Un-Natural Disasters +5: Parkersburg - KWWL - Eastern Iowa Breaking News, Weather, Closings

Un-Natural Disasters +5: Parkersburg

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New homes dot the landscape following the 2008 Parkersburg tornado New homes dot the landscape following the 2008 Parkersburg tornado
PARKERSBURG (KWWL) -

Five years since the EF-5 tornado sliced through Parkersburg, the community continues to rebuild both physically and mentally.

The May 25, 2008 tornado killed seven people in Parkersburg and two more in nearby New Hartford.

Like so many others, Virgil Goodrich survived the storm in his basement and emerged to find a different Parkersburg.

"I found a pair of blue jeans in the back yard that weren't mine but were my size so I kept them, but that was about the only clothes we had other than what we had on our back... A friend of ours from Aplington came over and he said, 'what are you going to do?' 'Gee, I hadn't even thought of that.' So he said, 'You're coming with us.' So we stayed with them. People helped each other," said Goodrich.

Aplington-Parkersburg High School took a direct hit.

"It became real apparent to me and the other administrators that we needed to get the word out right away that not only are we going to rebuild, but we're going to rebuild in the same location, and we're going to rebuild in one year's time," said superintendent Jon Thompson.

The school opened 15 months later - with new classrooms, a common area, two gyms, a community fitness center, and a tornado safe wrestling room.

It can accommodate the entire student body and staff.

"It's been five years, the memory starts to fade... There's a little part in us that wants to move on and forget about it but it's always gonna be a part of us," said Thompson.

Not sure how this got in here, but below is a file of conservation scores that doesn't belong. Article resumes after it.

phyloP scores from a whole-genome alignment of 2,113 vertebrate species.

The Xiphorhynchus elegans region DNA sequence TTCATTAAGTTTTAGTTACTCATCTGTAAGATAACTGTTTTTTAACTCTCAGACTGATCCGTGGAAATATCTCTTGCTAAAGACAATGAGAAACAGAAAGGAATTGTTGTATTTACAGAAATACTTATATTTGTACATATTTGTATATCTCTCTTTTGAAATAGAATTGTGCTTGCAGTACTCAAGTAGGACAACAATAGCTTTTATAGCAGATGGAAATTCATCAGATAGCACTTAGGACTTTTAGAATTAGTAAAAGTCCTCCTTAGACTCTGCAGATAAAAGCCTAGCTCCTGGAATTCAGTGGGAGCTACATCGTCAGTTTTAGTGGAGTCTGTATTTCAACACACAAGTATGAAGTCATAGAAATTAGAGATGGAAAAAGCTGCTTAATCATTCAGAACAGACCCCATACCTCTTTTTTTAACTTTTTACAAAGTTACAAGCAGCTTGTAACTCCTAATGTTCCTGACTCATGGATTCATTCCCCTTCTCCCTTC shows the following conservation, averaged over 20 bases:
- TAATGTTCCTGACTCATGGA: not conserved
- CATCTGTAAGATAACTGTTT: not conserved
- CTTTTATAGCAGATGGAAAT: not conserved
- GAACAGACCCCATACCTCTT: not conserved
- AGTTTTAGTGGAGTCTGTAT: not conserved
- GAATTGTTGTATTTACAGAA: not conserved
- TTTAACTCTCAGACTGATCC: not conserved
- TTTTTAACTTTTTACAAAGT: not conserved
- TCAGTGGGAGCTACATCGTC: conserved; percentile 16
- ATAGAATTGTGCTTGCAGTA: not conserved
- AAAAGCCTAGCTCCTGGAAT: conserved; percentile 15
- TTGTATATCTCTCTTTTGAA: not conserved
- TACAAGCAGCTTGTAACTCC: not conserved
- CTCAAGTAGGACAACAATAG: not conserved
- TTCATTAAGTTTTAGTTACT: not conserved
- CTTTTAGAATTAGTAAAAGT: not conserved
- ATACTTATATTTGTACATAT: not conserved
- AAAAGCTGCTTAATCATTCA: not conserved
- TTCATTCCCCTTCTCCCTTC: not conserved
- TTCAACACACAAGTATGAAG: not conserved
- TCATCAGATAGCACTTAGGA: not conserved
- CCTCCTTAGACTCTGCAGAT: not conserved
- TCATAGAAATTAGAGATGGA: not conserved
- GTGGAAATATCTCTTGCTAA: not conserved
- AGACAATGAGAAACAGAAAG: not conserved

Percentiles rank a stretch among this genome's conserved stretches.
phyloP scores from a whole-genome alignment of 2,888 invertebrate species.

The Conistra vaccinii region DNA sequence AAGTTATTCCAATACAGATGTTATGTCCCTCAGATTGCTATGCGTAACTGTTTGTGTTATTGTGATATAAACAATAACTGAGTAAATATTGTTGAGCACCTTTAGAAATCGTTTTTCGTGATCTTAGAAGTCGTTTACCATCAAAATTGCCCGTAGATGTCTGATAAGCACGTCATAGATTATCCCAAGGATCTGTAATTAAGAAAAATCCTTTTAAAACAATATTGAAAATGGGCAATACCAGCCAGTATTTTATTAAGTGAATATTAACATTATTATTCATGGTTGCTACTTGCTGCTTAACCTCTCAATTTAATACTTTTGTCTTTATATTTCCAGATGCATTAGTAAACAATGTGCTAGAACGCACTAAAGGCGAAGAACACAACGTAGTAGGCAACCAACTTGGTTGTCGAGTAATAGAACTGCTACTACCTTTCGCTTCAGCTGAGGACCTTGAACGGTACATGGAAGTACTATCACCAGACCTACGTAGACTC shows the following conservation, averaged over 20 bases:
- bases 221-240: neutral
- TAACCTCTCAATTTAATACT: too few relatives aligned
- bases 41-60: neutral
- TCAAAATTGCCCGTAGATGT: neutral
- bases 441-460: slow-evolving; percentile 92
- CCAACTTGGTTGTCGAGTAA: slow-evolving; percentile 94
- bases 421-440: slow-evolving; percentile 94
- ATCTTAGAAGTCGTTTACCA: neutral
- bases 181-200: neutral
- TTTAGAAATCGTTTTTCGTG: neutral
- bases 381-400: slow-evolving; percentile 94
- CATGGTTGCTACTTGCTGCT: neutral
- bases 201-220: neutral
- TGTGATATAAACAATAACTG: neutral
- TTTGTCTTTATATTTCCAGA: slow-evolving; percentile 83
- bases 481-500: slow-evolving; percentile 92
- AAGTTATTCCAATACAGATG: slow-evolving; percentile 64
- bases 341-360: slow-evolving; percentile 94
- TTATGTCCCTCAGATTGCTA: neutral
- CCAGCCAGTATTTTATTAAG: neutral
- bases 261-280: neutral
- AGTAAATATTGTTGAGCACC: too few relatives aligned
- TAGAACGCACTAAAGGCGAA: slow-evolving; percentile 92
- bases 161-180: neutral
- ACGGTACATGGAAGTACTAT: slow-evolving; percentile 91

"I wish somebody had a manual that said after this, this, this and this, here's what you do," said A-P High guidance counselor Gary Flanigan.

In the span of about four years, students experienced not only the tornado, but also the murder of popular football coach Ed Thomas, a teacher's death, and a student's suicide.

"As a guidance counselor, there are times I felt overwhelmed. As a student body, depression was a big, huge issue and I think at one point, at least 50 percent of our kids were suffering through depression. That just doesn't happen," Flanigan said.

Counselors from the University of Northern Iowa and professional agencies have met with kids regularly since the tornado.

Flanigan says that's been a huge help.

"I don't feel like I have a sense of time anymore. When did this happen? I don't remember. It's amazing to see where we're at. Faculty members live in this neighborhood and you can see their house. It's neat to look out the window and see a town again," said Flanigan.

"It's tough to talk about sometimes but it's renewal with remembrance," said Chris Luhring.

He was police chief when the storm hit.

He's now the city administrator.

"Everybody heals in different ways so going back five years in so many ways, it doesn't seem that long at all for me. You talk to someone else, it seems like 10 years ago," said Luhring.

Many homes and businesses are rebuilt - as is city hall.

Most of the population stayed.

"Researchers and scientists who've come here say it's unprecedented. They can't believe we were destroyed by an EF-5 less than 5 years ago and we've recovered this well," said Luhring.

He credits that to Parkersburg's people and the thousands of volunteers who've helped the town rebuild.

"I'd like to say Parkersburg is Iowa's town because without the citizens, the volunteers, the construction workers, church and civic groups coming here to help Parkersburg recover, there's no way we'd ever be where we're at today," said Luhring.

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